Spain deployed troops to Ceuta on Tuesday (May 18) to patrol the border with Morocco after around 8,000 migrants, many from Sub-Saharan Africa and including 1,500 minors, entered the enclave on Monday (May 17) and Tuesday by swimming in or climbing over the fence.
Armoured vehicles were guarding Ceuta’s beach on Tuesday, and soldiers and police used batons to clear migrants from the beach and threw smoke bombs to discourage others from crossing.
A Reuters reporter on the ground said the number of arrivals by sea had slowed, and some migrants were voluntarily returning to Morocco. A few others could be seen being carried away by soldiers. Footage of the beach at around 8 p.m. local time showed nearly all migrants had been cleared.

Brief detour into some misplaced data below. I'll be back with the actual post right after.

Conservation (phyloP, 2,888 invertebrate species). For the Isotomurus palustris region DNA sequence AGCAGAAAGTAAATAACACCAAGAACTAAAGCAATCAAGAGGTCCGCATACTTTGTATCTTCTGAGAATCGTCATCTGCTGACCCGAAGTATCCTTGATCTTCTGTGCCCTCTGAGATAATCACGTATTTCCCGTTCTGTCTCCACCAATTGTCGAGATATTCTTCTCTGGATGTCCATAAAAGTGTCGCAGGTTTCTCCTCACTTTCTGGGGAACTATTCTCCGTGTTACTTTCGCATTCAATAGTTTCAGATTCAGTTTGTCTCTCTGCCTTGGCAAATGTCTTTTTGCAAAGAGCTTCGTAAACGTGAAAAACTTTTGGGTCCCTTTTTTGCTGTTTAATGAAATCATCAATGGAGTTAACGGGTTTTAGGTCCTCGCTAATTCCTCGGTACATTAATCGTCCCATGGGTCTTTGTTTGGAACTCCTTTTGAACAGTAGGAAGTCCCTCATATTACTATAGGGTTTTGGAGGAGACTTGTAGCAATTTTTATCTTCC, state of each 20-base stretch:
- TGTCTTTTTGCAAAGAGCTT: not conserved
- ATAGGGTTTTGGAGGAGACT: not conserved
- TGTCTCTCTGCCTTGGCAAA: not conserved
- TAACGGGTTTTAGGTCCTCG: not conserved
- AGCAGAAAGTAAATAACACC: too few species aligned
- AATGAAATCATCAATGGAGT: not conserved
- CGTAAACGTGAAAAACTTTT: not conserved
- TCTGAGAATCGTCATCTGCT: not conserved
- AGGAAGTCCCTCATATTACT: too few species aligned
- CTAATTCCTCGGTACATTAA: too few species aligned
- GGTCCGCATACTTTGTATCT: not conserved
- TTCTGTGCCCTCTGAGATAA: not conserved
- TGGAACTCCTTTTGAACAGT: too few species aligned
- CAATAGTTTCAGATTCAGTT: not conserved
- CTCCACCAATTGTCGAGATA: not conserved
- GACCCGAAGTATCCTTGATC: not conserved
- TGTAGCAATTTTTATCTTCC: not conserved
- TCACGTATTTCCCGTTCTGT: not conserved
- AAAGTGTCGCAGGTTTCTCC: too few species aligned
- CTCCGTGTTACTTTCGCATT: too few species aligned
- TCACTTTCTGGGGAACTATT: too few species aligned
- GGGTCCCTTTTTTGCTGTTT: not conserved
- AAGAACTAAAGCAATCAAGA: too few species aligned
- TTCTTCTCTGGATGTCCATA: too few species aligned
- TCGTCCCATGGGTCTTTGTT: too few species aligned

Spain said approximately 4,000 migrants had already been sent back to Morocco, under a readmission deal.
Ceuta, with a population of 80,000, is on the northern tip of Morocco across from Gibraltar. Along with another Spanish enclave, Melilla, it has long been a magnet for African migrants seeking a better life in Europe. Morocco has a claim on both.
The spike in arrivals took place after Rabat expressed its anger last month when Spain discreetly admitted Brahim Ghali, the leader of Western Sahara’s rebel Polisario Front to hospital. Madrid said it acted on purely humanitarian grounds.